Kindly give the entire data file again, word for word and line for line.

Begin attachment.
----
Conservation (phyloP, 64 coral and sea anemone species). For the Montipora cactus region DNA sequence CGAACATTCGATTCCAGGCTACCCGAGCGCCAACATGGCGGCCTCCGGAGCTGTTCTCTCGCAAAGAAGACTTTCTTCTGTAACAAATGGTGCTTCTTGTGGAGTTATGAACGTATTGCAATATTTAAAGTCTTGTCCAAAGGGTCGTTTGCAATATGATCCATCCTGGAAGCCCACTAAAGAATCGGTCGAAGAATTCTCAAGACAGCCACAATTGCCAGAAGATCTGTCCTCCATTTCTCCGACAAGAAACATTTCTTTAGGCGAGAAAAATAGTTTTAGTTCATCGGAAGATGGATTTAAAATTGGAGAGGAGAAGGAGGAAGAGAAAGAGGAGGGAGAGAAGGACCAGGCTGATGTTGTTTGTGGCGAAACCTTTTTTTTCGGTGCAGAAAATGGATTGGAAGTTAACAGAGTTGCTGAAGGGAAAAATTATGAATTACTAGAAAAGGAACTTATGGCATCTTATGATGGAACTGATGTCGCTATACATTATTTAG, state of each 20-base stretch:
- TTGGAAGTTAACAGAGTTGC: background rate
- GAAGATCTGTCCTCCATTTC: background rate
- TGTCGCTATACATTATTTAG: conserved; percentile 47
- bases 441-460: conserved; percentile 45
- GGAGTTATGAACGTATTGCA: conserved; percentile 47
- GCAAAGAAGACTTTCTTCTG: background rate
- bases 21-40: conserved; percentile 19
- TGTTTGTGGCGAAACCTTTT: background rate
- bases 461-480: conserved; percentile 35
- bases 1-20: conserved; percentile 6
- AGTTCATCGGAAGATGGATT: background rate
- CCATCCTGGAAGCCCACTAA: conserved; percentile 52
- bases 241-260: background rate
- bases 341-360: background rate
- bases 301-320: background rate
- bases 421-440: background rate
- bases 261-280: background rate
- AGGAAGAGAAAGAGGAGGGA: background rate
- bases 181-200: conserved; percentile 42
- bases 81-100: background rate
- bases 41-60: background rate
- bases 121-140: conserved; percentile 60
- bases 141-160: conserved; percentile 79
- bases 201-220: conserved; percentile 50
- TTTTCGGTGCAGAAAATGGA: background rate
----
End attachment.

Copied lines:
Conservation (phyloP, 64 coral and sea anemone species). For the Montipora cactus region DNA sequence CGAACATTCGATTCCAGGCTACCCGAGCGCCAACATGGCGGCCTCCGGAGCTGTTCTCTCGCAAAGAAGACTTTCTTCTGTAACAAATGGTGCTTCTTGTGGAGTTATGAACGTATTGCAATATTTAAAGTCTTGTCCAAAGGGTCGTTTGCAATATGATCCATCCTGGAAGCCCACTAAAGAATCGGTCGAAGAATTCTCAAGACAGCCACAATTGCCAGAAGATCTGTCCTCCATTTCTCCGACAAGAAACATTTCTTTAGGCGAGAAAAATAGTTTTAGTTCATCGGAAGATGGATTTAAAATTGGAGAGGAGAAGGAGGAAGAGAAAGAGGAGGGAGAGAAGGACCAGGCTGATGTTGTTTGTGGCGAAACCTTTTTTTTCGGTGCAGAAAATGGATTGGAAGTTAACAGAGTTGCTGAAGGGAAAAATTATGAATTACTAGAAAAGGAACTTATGGCATCTTATGATGGAACTGATGTCGCTATACATTATTTAG, state of each 20-base stretch:
- TTGGAAGTTAACAGAGTTGC: background rate
- GAAGATCTGTCCTCCATTTC: background rate
- TGTCGCTATACATTATTTAG: conserved; percentile 47
- bases 441-460: conserved; percentile 45
- GGAGTTATGAACGTATTGCA: conserved; percentile 47
- GCAAAGAAGACTTTCTTCTG: background rate
- bases 21-40: conserved; percentile 19
- TGTTTGTGGCGAAACCTTTT: background rate
- bases 461-480: conserved; percentile 35
- bases 1-20: conserved; percentile 6
- AGTTCATCGGAAGATGGATT: background rate
- CCATCCTGGAAGCCCACTAA: conserved; percentile 52
- bases 241-260: background rate
- bases 341-360: background rate
- bases 301-320: background rate
- bases 421-440: background rate
- bases 261-280: background rate
- AGGAAGAGAAAGAGGAGGGA: background rate
- bases 181-200: conserved; percentile 42
- bases 81-100: background rate
- bases 41-60: background rate
- bases 121-140: conserved; percentile 60
- bases 141-160: conserved; percentile 79
- bases 201-220: conserved; percentile 50
- TTTTCGGTGCAGAAAATGGA: background rate